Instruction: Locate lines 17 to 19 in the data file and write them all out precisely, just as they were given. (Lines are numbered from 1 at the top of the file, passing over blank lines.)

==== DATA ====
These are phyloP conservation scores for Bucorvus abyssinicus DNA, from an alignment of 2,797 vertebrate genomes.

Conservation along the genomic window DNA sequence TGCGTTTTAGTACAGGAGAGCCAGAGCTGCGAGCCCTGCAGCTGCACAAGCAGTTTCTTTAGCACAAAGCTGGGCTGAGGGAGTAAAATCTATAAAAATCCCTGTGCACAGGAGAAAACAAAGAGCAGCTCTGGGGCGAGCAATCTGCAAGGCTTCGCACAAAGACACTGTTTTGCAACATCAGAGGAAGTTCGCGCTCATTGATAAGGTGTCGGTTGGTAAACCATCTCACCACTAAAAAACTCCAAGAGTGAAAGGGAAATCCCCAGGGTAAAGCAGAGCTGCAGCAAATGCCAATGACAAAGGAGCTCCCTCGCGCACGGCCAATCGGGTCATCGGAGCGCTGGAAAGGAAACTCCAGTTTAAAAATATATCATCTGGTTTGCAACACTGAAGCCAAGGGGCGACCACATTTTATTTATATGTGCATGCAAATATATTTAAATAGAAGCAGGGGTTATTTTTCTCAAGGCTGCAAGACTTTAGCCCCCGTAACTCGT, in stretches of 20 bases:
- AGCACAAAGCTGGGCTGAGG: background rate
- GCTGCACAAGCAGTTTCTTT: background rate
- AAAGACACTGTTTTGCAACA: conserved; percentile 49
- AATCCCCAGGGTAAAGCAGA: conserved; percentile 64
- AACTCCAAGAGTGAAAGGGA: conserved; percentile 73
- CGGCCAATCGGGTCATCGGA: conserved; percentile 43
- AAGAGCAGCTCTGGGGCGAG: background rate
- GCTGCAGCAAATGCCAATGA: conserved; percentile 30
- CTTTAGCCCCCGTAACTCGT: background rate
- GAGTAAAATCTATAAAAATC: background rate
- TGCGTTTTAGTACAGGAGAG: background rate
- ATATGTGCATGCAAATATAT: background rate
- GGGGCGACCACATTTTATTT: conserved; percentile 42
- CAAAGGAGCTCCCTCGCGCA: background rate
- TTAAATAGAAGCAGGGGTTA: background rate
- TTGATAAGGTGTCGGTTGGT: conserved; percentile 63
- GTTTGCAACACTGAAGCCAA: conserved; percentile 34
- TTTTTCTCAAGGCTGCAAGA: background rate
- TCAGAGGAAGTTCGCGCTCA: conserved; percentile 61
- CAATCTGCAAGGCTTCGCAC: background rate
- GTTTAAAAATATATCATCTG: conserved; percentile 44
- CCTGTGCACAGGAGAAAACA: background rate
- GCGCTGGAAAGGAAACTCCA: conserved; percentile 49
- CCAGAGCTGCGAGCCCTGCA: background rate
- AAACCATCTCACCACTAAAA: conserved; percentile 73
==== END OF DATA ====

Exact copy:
- TTAAATAGAAGCAGGGGTTA: background rate
- TTGATAAGGTGTCGGTTGGT: conserved; percentile 63
- GTTTGCAACACTGAAGCCAA: conserved; percentile 34